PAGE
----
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Medical device manufacturing industry set for huge growth

by Jun 17, 2021Industries

Estimated Reading Time: 4 minutes

New forecasts predict a strong return for the medical device manufacturing industry post-pandemic. Precision engineering of medical device components is a primary focus at Axenics, so we’re delighted at the news and eager to work on new and expanding projects for the industry.

The medtech manufacturing industry could be in the early stages of “another multi-year period of outperformance,” according to a new analysis from investor relations, Barclays. Forecasts say the medical devices market will reach $657.98 billion by 2028, with a compound annual growth rate of 5.4% (Fortune Business Insights), with the U.S. market poised for dominance.

Both Barclays and Fortune Business Insights credit this growth partially to a need for more diagnostic equipment manufacturing, due to an aging population.

Fortune Business Insights reports that the rising incidence of chronic diseases such as diabetes, cancer, and heart diseases is fueling the demand for medical devices in North America. “According to the National Center for Chronic Disease Prevention and Health Promotion, around six in every 10 people in the U.S live with one of the above-mentioned chronic diseases. This further increases demand for these devices and encourages several companies to introduce innovative technologies in the field.”

TIG welding for medtech production

For diagnostic equipment projects, we rely on perhaps the cleanest form of metal welding possible, tungsten inert gas welding aka TIG welding. Medical diagnostic equipment production often includes the need for tiny weldments on gas and chemical process control solutions and transport piping and tubing.

If you picture the point of a sewing needle, that’s how miniscule we produce arc weldments on a variety of metals. For our medical device industry customers, we generally use stainless steel because of its corrosion-resistance and its ability to maintain its structure even after long-term exposure to different environments.

Transportation systems that move, mix and dispense gases and chemicals must remain free from contaminants, while ensuring safe, reliable transportation. Therefore, our expert team of welders consistently advances their skills for smaller, cleaner welds created with the utmost precision.

Speaking of cleanliness, when required by the project, TIG welding takes place in our Class 100 cleanroom. High-purity argon is our shielding gas of choice, as opposed to a combination of gases that do not have the same degree of purity. In addition, pre-sharpened, pure tungsten – known for its rigidity and high-temperature resistance – allows our welders to accomplish pristine, precise weldments.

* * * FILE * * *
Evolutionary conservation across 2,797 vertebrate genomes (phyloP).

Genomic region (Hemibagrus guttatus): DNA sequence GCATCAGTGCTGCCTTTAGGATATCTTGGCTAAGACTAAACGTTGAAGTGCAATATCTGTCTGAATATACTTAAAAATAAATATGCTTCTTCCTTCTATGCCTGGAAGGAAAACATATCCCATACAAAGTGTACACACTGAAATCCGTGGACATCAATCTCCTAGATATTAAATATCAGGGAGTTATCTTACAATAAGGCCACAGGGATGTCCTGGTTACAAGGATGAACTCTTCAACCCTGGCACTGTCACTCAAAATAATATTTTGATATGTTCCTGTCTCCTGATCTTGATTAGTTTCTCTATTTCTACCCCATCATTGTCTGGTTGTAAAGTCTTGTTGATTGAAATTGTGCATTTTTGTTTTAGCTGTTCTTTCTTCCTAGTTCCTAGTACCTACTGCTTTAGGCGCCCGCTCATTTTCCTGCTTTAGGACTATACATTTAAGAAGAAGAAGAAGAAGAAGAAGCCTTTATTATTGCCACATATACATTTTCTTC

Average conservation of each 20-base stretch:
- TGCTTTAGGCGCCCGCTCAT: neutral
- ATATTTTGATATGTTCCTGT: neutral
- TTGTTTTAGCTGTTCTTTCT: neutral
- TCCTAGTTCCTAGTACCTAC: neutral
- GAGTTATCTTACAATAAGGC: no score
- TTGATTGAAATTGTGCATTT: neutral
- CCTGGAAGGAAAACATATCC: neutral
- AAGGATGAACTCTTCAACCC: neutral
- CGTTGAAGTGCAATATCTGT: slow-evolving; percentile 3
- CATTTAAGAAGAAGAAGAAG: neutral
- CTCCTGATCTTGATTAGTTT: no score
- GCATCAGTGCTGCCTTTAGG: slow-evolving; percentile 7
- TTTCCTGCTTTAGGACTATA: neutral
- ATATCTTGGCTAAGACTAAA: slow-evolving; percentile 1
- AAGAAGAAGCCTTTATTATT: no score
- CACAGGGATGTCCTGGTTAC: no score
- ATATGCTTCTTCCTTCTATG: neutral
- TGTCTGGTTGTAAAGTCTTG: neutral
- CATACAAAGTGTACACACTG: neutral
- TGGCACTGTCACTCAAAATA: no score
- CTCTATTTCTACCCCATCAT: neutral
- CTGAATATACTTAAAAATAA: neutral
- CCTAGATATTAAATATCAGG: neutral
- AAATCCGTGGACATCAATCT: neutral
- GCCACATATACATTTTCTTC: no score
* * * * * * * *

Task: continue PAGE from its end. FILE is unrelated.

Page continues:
Often, the welds are stronger than the base material. Tubing and piping components get tested before and after production to ensure there are no faults inside or outside the diameter.

Quantity without sacrificing quality

As the medical device market speeds up, we anticipate our existing customers and prospects will require additions to their production equipment and perhaps replacing portions of their tube or pipe systems that have aged beyond proper use.

The best solution for customers that produce large quantities of diagnostic equipment and medical instruments is orbital welding. Our machines create identical, repeatable welds for a variety of tube and pipe shapes and sizes. The automated process we use also guarantees your weldments are free from craters, sugaring or gaps – which can be devastating to your production when discovered too late.

Orbital welding on stainless steel components also presents a cost-effective solution for long-term projects or projects with a high volume of required fabrication.

Rapid growth for the medical device field

Barclays, which is predicting the return of medtech manufacturing, shares eight reasons for its prediction. and we’re already seeing some of this happen:

  •       Robust innovation
  •       Canceled procedures from the pandemic are likely to return
  •       New technology could increase diagnoses
  •       Direct-to-consumer advertising
  •       A more normal world later this year
  •       Hospital survey indicates return of elective surgeries
  •       Healthy balance sheets
  •       Aging population as a tailwind

If that list has you thinking about how your next projects will be affected, we’re eager to have a conversation, take a look at your plans (even a napkin drawing is helpful) and make you a spec piece.

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